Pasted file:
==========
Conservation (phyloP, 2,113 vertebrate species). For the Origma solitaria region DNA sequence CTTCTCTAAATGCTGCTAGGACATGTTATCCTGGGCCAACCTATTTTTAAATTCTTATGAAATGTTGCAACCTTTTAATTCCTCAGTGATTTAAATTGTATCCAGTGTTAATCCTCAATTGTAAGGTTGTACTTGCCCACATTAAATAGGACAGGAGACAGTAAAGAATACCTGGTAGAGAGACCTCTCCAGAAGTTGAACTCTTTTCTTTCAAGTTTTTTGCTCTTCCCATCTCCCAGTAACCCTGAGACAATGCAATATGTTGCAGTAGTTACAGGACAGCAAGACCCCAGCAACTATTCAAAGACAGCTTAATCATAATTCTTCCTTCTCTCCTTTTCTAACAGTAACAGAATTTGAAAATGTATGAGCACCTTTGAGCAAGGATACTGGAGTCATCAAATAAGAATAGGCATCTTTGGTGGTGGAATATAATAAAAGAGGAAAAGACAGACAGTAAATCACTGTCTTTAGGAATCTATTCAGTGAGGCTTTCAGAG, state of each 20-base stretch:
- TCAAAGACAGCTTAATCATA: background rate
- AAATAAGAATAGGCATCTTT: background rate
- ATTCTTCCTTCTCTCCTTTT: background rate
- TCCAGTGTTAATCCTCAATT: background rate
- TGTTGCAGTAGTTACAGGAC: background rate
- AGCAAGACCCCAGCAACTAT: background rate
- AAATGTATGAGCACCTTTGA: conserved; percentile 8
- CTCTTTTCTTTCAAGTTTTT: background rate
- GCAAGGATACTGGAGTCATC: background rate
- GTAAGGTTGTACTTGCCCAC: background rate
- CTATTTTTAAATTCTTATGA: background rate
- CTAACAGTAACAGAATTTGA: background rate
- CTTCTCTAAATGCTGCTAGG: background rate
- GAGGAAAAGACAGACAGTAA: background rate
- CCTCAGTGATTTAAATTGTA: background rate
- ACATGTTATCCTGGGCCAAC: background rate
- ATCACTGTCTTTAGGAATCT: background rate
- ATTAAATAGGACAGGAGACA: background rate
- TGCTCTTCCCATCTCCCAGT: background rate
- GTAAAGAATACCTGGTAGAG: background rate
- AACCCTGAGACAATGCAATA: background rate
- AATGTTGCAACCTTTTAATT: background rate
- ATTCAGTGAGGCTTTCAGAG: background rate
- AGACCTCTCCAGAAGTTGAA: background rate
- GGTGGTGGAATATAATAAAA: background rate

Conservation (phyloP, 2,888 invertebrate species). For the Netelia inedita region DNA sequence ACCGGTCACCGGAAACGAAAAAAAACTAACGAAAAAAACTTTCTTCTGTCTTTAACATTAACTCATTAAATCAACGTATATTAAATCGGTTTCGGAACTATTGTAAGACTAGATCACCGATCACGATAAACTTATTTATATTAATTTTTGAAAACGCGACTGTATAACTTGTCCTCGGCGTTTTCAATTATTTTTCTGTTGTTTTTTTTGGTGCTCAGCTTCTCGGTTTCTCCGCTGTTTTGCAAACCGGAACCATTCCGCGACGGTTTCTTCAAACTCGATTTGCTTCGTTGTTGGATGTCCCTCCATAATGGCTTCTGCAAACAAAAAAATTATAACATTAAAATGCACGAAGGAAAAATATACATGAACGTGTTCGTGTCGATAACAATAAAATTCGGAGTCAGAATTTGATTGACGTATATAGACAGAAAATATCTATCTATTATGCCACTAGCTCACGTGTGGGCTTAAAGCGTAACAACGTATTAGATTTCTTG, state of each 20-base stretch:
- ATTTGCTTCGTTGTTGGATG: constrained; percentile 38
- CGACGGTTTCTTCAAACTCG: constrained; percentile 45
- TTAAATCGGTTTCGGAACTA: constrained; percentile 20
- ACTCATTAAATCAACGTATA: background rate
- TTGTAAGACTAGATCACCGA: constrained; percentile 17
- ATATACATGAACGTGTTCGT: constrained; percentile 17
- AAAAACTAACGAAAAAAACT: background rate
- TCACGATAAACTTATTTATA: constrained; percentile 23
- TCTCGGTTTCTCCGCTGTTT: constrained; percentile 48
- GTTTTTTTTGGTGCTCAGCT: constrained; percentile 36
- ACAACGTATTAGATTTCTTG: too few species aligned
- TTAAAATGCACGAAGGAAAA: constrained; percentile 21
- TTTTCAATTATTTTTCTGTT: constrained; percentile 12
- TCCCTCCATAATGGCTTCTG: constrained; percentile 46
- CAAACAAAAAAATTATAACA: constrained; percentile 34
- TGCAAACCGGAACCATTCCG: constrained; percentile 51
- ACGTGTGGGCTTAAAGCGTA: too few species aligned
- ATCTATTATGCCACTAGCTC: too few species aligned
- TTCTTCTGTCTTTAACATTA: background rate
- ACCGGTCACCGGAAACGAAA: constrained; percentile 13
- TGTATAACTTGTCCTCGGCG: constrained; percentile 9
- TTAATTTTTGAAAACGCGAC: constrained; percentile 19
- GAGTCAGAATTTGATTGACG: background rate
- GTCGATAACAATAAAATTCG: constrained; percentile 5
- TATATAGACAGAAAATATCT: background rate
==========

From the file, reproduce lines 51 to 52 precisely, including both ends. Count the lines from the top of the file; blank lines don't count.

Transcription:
- GTCGATAACAATAAAATTCG: constrained; percentile 5
- TATATAGACAGAAAATATCT: background rate